Mitochondrial transmembrane potential of HUVECs was reduced by a treatment with a mixture of IL-1ß and actinomycin D (Fig. 3A). There was a strong correlation between the reduction of mitochondrial transmembrane potential of HUVECs and the adhesion of MSCs (R = 0.98, P-value = 0.003, Fig. 4) suggesting that MSC adhesion to ECs might be regulated by oxidative stress. Depolarization of the mitochondrial membrane decouples the electron transport chain of mitochondria resulting in accumulation of peroxides that participate in oxidation of lipids in the membrane of apoptotic cells [13]. Oxidized derivatives of arachidonic acid directly stimulate EC adhesiveness for monocytes [14], [19]. It was conceivable that MSC adhesion to apoptotic ECs is regulated in a similar way. Release of lipid mediators requires the action of lipoxygenase and phospholipase [14]. Here we tested the effects of baicalein, an inhibitor of lipoxygenase, and PACOCF3, an inhibitor of phospholipase A2, on MSC adhesion to apoptotic HUVECs (Fig. 6). Inhibition of phospholipase A2 and lipoxygenase had no effect on MSC adhesion to HUVECs treated with IL-1ß in the presence of actinomycin D. Oxidized fatty acids isolated from the membrane of apoptotic cells or apoptotic blebs are effective in the stimulation of monocyte adhesion to HUVECs [14], [20], [21], however, endogenous production of lipid mediators by apoptotic ECs might not be sufficient to support their activation. Indeed, the treatment of ECs with TNF-α or IL-1ß in the presence of cycloheximide or actinomycin D did not stimulate, but rather inhibited monocyte adhesion to HUVECs [11], [12].

Reduction of mitochondrial transmembrane potential is a strong indication of permeabilization of mitochondrial membrane leading to a leak of cytochrome C into the cytoplasm and the activation of caspase signaling cascade. Thus, the stimulation of MSC adhesion (Fig. 2B) occurred on a background of the mitochondrial failure (Fig. 3A) and apoptosis of ECs (Fig. 3B). We also tested whether the inhibition of caspases affects MSC adhesion to apoptotic ECs. Our data indicated that the treatment of HUVECs with a mixture of IL-1ß and actinomycin D in the presence of pan-caspase inhibitor Z-VAD-FMK reduced the stimulation of MSC adhesion by 60% (Fig. 5).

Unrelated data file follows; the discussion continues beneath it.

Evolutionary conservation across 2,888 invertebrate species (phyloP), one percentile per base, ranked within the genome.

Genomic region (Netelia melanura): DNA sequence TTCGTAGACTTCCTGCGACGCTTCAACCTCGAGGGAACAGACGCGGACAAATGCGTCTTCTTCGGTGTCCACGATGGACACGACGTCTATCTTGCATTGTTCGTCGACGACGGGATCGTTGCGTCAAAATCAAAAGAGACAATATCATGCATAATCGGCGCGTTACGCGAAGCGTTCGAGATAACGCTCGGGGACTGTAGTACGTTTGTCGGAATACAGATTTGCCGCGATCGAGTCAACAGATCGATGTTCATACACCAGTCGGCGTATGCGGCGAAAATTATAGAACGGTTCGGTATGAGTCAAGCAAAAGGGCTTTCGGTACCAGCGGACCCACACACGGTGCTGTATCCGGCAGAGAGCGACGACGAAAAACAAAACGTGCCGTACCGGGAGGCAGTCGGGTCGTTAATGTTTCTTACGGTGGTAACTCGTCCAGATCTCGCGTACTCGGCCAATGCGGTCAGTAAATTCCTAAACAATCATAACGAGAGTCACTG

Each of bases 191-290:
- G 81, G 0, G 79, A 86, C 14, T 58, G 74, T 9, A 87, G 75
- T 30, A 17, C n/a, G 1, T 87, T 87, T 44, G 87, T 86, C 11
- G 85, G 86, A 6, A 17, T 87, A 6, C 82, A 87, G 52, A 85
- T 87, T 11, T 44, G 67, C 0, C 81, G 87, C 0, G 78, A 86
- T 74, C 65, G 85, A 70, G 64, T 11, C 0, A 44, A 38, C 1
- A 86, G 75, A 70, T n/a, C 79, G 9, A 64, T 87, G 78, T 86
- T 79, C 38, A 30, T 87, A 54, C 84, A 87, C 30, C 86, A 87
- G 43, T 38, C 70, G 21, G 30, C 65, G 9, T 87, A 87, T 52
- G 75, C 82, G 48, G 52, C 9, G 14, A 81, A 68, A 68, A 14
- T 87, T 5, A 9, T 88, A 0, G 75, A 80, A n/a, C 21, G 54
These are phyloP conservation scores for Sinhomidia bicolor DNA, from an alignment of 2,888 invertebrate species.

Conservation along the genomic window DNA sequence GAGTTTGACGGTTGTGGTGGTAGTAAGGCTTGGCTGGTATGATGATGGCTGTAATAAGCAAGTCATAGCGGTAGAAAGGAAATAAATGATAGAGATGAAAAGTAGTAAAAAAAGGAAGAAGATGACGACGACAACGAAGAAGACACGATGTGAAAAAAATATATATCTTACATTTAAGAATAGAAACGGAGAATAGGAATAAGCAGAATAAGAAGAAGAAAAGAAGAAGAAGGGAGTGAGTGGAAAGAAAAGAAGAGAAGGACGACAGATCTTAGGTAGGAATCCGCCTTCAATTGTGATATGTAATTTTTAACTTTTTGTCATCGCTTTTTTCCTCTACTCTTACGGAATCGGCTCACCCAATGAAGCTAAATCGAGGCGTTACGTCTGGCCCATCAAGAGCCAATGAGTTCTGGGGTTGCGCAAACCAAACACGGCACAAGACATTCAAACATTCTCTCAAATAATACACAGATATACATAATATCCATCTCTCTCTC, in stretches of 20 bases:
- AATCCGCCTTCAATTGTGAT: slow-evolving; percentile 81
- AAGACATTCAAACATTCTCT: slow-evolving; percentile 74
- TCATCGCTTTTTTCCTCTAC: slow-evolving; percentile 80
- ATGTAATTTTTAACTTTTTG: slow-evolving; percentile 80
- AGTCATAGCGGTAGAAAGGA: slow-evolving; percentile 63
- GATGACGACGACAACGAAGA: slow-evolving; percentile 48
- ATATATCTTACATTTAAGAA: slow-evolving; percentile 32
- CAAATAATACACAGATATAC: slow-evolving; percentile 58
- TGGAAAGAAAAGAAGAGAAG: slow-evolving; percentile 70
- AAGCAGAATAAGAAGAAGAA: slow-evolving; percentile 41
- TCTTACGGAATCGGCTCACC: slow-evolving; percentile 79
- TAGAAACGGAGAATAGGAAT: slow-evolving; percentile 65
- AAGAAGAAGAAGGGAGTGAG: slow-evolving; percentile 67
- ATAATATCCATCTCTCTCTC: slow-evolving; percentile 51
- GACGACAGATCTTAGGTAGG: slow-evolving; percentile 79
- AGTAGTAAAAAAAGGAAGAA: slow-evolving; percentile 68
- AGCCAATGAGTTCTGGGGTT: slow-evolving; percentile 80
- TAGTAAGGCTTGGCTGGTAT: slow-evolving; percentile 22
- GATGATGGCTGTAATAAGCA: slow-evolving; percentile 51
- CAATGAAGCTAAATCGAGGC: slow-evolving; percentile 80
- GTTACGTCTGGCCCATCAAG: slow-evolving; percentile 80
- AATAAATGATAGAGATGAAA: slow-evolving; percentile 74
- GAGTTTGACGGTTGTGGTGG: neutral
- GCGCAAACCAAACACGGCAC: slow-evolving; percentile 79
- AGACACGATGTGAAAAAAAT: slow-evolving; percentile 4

Previously we have shown that a variety of pro-apoptotic agents such as staurosporine, wortmannin and okadaic acid, as well as a mixture of IL-1ß or TNF-α and the inhibitors of RNA or protein synthesis stimulate MSC adhesion to ECs [6]. The adhesion of MSCs had a strong correlation with the secretion of von Willebrand factor by ECs (R = 0.86, P-value = 0.0003) [6]. In a separate study we found that von Willebrand factor may serve as an autocrine regulator of MSC adhesion to ECs acting via the activation of p38 MAPK of ECs [17]. P38-MAPK was found phosphorylated in HUVECs treated with IL-1ß in the presence of actinomycin D (Fig. 7A). Inhibition of caspases had no effect on the level of p38 MAPK phosphorylation (Fig. 7B) and, vice versa, the inhibition of p38 MAPK did not prevent caspase-3 activation in HUVECs (Fig. 8). Inhibition of p38 MAPK in HUVECs completely inhibited the stimulation of MSC adhesion by IL-1ß in the presence of actinomycin D (Fig. 7C). It is important to note that the level of MSC adhesion to HUVECs treated with a mixture of IL-1ß and actinomycin D in the presence Z-VAD-FMK was close to that obtained by the treatment of HUVECs with von Willebrand factor [17]. Considering that the inhibition of p38 MAPK completely abolished the stimulation of the MSC adhesion with a mixture of IL-1ß and actinomycin D we hypothesize that p38 MAPK is a primary regulator of EC adhesiveness for MSCs, while the activation of caspases potentiates the effect of p38 MAPK activation.

Overall, MSC adhesion to ECs in many aspects is similar to adhesion on monocytes such as the correlation with oxidative stress and the dependence on the activity of p38 MAPK and caspases. It remains to be investigated whether MSCs respond to the same lipid mediators as monocytes. Similarities between MSC and monocytes in their adhesion to ECs suggest similarities in their homing. Although a limited number of quantitative studies of the timing of MSC homing have been conducted, the results of these studies suggest that the effective time for MSC homing is 4–10 days after the injury [1], [2]. This period of time corresponds to the time of monocyte homing and clearance of apoptotic cells by macrophages. Data from in vivo studies are in agreement with in vitro models of MSC adhesion to apoptotic ECs, suggesting that “later homing” of MSCs might be a result of selective adhesion of MSCs to apoptotic ECs.

Author Contributions

Conceived and designed the experiments: IAP ISC SVD. Performed the experiments: IAP SVD. Analyzed the data: IAP ISC SVD. Contributed reagents/materials/analysis tools: IAP SVD. Wrote the paper: IAP ISC SVD.